Specs For New Mac Pro Revealed, Including Thunderbolt And Intel Xeon E5 [Rumor]


Mac Pro
Get ready for the new Mac Pro.

Yesterday we told you that Apple is getting ready to breathe life into the Mac Pro at WWDC next week, and today more specs for the upcoming machine have been allegedly revealed. It’s been nearly two years since Apple introduced a new Mac Pro, and there are plenty of internal upgrades that need to be made for it to be considered a computer that meets professional standards.

Apple will finally bring its Thunderbolt I/O architecture to the Mac Pro this year, as well as some other major improvements.

Chinese site M.I.C. Gadget says it has all the details on the new Mac Pro, according to “field experts” that have talked to industry sources:

Here is the official word: SATA III/SAS connectivity is now native, which is always good for solid state drives. We expect Apple to be offering solid state drives as they are now, but with the fact being, that the SATA II is no longer a bottleneck. For boot drives, very good news, at 6GB/s.

Expect PCIE3 to be native as well. For your RAID arrays, video cards (professional or otherwise) this will be better than PCIE2 for scaling, though not better for performance in all cases. Also expect up to 40 lanes per socket, rather than the usual 36 of the previous generation.

Other major improvements are Thunderbolt, USB 3.0 and Intel Xeon E5 series processors. Apple won’t use Ivy Bridge processors because they “handle voltage far worse than their 32nm Sandy bridge brethren.” Unlike the new MacBook Pro that is expected to run on Ivy Bridge, high-end computers run fairly high voltages, and the machines needs to handle voltage efficiently to remain operational for a long time.

The new Mac Pro’s onboard memory controller has been moved to the CPU, and it’s possible that Apple could offer octa-core CUPs for a higher cost. According to M.I.C. Gadget, memory will be upgraded from 1333mhz to 1600 mhz. The machine will allegedly allow for 25% more memory with 8 physical memory lanes.

The new Mac Pro vs. the old Mac Pro's chipset.

M.I.C. Gadget does not believe that Apple will release a new rack-mountable Mac Pro, noting that “Apple does not wish to be present in the enterprise market as the units sell very poorly in comparison to the other products they sell.” We would have to agree.

Stay tuned to see what Apple announces at WWDC next week!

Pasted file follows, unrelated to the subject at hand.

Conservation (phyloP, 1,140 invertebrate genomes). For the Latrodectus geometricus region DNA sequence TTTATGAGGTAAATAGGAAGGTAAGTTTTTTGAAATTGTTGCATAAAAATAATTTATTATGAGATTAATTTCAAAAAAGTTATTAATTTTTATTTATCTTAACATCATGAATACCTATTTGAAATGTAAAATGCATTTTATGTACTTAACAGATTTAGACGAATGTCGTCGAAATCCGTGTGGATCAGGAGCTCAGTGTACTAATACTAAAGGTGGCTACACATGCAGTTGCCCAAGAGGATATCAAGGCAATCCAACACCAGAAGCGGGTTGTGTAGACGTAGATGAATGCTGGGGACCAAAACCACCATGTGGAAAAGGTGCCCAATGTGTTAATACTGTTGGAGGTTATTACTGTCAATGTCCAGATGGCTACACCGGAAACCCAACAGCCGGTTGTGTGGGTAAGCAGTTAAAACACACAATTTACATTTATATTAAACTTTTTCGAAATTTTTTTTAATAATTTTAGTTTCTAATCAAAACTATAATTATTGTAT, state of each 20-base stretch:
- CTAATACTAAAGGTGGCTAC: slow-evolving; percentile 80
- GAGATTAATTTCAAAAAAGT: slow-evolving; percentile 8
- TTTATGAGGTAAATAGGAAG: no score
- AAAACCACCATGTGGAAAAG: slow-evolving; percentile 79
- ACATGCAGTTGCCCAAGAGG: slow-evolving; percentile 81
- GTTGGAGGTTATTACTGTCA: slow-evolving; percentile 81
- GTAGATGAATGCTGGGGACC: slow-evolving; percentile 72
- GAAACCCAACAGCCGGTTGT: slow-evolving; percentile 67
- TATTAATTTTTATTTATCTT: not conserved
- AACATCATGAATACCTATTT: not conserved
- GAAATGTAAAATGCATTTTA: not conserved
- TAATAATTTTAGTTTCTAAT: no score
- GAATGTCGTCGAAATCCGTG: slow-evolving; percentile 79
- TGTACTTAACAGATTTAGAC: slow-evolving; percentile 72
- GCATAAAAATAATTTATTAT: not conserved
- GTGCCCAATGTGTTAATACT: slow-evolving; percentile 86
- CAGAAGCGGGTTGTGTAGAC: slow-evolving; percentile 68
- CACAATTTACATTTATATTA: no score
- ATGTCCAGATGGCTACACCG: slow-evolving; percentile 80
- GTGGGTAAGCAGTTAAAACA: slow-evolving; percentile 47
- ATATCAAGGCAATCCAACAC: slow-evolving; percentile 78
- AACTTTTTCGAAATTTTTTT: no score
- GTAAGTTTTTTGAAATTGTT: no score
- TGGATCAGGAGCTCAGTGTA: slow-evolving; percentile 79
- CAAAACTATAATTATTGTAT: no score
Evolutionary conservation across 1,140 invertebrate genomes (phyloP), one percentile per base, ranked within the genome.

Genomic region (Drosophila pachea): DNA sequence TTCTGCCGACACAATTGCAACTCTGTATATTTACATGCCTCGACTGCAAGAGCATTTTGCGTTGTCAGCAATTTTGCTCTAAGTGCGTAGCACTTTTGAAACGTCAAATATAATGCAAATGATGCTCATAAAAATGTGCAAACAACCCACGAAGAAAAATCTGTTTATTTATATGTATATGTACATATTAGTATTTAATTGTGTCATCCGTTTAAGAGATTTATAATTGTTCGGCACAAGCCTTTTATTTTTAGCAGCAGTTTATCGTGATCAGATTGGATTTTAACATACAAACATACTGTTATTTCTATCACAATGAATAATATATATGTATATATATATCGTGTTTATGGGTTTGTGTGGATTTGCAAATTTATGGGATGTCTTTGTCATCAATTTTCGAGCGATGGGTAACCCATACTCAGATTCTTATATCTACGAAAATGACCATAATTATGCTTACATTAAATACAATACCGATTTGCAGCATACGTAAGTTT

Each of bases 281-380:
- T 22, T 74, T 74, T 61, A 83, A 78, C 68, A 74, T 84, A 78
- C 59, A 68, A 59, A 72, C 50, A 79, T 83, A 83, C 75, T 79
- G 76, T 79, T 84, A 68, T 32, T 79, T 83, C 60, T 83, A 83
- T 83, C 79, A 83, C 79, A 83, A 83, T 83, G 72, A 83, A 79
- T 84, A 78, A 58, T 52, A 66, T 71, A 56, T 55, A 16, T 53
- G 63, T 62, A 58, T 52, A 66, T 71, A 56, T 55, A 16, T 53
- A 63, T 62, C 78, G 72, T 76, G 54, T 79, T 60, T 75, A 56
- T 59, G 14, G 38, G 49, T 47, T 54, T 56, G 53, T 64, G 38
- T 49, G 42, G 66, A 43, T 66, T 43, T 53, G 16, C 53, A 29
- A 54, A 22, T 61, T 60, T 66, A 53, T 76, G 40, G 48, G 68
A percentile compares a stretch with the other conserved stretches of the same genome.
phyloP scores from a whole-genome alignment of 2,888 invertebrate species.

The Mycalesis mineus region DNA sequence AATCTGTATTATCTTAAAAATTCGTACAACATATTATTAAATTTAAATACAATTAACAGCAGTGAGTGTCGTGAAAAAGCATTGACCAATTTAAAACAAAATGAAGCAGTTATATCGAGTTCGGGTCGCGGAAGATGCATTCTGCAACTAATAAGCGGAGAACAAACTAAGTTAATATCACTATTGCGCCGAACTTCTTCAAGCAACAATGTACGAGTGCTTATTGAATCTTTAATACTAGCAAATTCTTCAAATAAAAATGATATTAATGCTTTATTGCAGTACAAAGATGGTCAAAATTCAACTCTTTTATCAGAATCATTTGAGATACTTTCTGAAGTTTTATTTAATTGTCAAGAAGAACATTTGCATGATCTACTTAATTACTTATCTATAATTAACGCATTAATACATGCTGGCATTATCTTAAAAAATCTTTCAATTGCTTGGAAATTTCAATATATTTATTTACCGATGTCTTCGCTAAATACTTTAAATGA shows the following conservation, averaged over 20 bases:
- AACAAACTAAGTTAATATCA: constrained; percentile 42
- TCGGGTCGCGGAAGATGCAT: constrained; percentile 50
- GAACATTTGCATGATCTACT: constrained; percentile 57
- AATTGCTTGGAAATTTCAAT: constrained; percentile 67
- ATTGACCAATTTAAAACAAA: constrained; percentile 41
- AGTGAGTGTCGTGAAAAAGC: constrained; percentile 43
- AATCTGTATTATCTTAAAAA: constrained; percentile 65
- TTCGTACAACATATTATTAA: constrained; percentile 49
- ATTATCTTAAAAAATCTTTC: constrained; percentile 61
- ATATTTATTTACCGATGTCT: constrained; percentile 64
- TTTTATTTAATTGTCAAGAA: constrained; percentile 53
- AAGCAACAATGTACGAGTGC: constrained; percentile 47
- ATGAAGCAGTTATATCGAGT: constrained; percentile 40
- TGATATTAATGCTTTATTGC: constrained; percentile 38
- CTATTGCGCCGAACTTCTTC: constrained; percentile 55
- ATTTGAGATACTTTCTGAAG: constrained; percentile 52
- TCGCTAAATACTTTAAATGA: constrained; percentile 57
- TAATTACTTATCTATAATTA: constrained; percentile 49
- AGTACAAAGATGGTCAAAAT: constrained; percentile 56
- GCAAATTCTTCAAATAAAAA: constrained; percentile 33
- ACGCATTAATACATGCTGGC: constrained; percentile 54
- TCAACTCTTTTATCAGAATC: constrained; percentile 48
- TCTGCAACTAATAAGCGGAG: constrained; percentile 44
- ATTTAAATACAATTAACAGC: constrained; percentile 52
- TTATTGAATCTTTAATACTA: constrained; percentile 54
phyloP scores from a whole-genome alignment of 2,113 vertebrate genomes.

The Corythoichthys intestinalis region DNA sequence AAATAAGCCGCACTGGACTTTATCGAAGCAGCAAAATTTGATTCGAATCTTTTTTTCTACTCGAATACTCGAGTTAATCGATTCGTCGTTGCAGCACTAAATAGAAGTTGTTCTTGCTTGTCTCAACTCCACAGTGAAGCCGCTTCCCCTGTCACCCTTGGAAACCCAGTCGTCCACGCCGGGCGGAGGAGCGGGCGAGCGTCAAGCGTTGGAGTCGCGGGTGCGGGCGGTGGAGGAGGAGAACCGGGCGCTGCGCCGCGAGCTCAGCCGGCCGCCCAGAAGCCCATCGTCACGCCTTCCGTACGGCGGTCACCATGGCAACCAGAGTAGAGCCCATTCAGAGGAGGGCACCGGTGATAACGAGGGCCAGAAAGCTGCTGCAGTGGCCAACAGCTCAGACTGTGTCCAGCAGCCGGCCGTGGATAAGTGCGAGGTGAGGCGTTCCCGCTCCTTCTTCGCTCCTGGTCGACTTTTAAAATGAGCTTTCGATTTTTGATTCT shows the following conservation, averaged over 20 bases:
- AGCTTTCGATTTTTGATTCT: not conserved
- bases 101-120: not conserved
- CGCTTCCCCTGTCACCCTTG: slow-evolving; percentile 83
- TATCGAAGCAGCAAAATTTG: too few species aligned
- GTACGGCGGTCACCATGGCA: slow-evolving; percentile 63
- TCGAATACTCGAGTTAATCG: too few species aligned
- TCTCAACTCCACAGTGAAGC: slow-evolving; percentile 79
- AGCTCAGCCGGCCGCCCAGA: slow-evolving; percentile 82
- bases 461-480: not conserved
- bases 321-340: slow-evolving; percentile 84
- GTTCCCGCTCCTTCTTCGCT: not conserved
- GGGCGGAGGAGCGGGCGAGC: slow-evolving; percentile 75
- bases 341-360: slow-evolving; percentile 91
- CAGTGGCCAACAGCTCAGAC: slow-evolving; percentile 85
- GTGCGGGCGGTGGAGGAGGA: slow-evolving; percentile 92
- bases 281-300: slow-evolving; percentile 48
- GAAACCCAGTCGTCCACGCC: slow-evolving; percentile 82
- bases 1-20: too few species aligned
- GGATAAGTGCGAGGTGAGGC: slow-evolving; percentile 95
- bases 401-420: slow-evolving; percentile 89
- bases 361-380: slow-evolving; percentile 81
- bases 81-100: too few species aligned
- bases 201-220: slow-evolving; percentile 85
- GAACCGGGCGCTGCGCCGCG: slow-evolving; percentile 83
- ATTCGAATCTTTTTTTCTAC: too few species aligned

Source: M.I.C. Gadget

  • drblank

    They’ve never had a MacPro that was rackmountable so how would they know they don’t sell well?  Their XServes because the enterprise market is buying Sun/HP/IBM/Dell/Cisco etc. blade servers/application servers (which are RACK MOUNTED) instead because they address the Enterprise server market.  Apple just didn’t bring Blade servers in and go after the Enterprise market, and it wasn’t because the XServes are rackmounted.  I think production studios for video/audio/graphics would love to have things rackmountable since they have racks in their studios.  If one is  traveling with video equipment and they need to travel with some workstations, it’s easier to put the computer in a rack mounted ATA case with shock mounting (if need be).  Personally, it would be interesting idea if they could make them rackmountable or stand up as a tower and let the customer decide which configuration they want, but they use the same box that converts into a rack system or tower easily.  It might present an industrial design challenge, but they’ve got the talent to do it.

  • drblank

    Someone should survey the following markets to see which they prefer.  Audio/VIdeo/Animation/Graphics to figure out which they prefer in a high end workstation.  Tower or Rack mount, and see what comes back.

  • drblank

    Avid has a RACK MOUNTED external expansion chassis that gets connected to MacPros to add additional cards.  But they can’t RACK mount the MacPro system because it’s a tower.  Now, if they can stick a MacPro system in a rack with these expansion chassis, I’m sure they would love it.  Then you have recording studios in general that have TONS of rack mounted gear and it makes for a cleaner set up.

  • Metl Mann

    Here is how we did it:

  • cman

    Ok so its revealed in a Rumor. you put in your main area at the top of you page Specs revealed. Drilling down however its a rumor. Pathetic

  • iMaclord

    …and yet, the Mac Pro was rumored last year to be almost discontinued. Good heavens…

  • Hugo Horta Ruivinho

    I wonder if they’ll change the chassis.. SSD’s are now less expensive and that would grant the chassis a new configuration in order to use less space.

  • anandy123

    What is this garbage about the voltages? It’s just the simple fact that there are no 2 socket Ivy bridge Xeons released. Simple as that. 

  • Guest513

    There’s some misleading things in the information from M.I.C. Gadget, particularly about PCIe lanes.

    The number of lanes is determined by the chipset, despite LGA2011 chips supporting 40 PCIe 3.0 lanes.

    And for E5 Xeons, there are four: C602, C604, C606, and C608.

    Each of them has 24 lanes of PCIe 2.0 standard, as per
    but most (if not all) implementations will have PCIe 3.0.

    Granted, it’s still a large upgrade from Westmere’s 5520, but they’re making it seem larger than it appears to be.